Sometimes the cure is worse than the disease, but the trick is that it can take decades to find out. Now the evidence is in and our nation’s 40-year “War on Drugs” has proven a failure. The tally is grim: 2.3 million Americans in jail, with another 5 million “in the system” of correctional supervision. That’s the highest in the world — more than even China’s 1.6 million jailed out of a population a billion people larger than ours. And we failed on the disease, too, as the availability of drugs has never been higher, according to the Department of Justice.

But sometimes facts can be too clinical — Uncle Tom’s Cabin changed perceptions of slavery the way no statistic ever could. That’s why Eugene Jarecki’s haunting documentary, The House I Live In, is so important. His Sundance Grand Prize winner not only feeds you facts, but it slugs you in the gut with human pain — so many lives have been ruined by our “cure.”

The film, which just debuted on PBS, plays like the backstory to the HBO drug war epic, The Wire. And David Simon, creator of The Wire and a journalist who covered the drug war in Baltimore, leaves you gasping for air when he observes matter-of-factly that our drug war is “a holocaust in slow motion” — that our jails have become something like concentration camps for the least among us. It’s a chilling indictment of a collective wrong that needs righting.

Violent crime does attend the drug trade, but too many people are in jail for life over possession of small amounts on a “third strike.” In the years since Richard Nixon announced the war on drugs as a way to get re-elected, and especially after Ronald Reagan and Congress stepped on the gas with mandatory minimum sentencing rules, a prison industrial complex has arisen and become deeply enmeshed in our economy. It feeds on desperate people making mistakes, and we have a steady supply.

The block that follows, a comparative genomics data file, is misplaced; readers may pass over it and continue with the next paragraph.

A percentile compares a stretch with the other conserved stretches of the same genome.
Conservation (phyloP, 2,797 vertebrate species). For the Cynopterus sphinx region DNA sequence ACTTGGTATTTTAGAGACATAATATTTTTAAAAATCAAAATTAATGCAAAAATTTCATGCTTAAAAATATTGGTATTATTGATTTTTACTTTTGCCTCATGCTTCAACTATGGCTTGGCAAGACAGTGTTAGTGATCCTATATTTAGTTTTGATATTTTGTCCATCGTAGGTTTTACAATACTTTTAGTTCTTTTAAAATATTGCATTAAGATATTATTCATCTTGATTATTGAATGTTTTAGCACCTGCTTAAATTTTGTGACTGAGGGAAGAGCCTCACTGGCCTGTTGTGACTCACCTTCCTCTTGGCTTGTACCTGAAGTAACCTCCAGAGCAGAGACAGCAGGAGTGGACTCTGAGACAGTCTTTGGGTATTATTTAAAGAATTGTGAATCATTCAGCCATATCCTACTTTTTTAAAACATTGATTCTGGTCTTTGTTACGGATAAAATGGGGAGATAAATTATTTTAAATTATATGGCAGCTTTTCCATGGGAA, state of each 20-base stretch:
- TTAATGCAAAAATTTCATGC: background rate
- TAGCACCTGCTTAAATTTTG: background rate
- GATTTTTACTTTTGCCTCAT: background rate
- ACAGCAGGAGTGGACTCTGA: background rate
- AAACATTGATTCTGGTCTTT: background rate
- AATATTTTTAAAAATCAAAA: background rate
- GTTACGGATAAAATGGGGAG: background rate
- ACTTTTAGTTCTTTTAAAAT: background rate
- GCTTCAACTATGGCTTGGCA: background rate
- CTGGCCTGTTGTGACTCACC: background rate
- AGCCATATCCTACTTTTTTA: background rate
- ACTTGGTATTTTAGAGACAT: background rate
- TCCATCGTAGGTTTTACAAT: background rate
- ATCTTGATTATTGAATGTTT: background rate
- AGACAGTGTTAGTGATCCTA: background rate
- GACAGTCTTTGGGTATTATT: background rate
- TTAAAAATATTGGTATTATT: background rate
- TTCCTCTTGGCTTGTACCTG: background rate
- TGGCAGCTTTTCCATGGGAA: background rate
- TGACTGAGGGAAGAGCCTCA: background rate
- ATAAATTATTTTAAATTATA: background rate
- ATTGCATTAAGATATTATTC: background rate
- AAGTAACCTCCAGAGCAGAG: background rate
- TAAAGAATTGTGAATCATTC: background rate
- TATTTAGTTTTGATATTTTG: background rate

There must always be jails for those who deserve to be locked up. But as The House I Live In shows, we’re way past that.

Elected officials are not going to change anything; the chance to get tough on crime is like catnip. It’s going to be up to the citizens to attack this with common sense and compassion. How? We need to get back to traditional justice and away from mandatory sentencing. We have to treat drug abuse as a sickness, not a crime. And we must somehow start to dismantle the mass incarceration operation being undertaken in all of our names. 

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About The Author

Ted S. McGregor Jr.

Ted S. McGregor, Jr. grew up in Spokane and attended Gonzaga Prep high school and the University of the Washington. While studying for his Master's in journalism at the University of Missouri, he completed a professional project on starting a weekly newspaper in Spokane. In 1993, he turned that project into reality...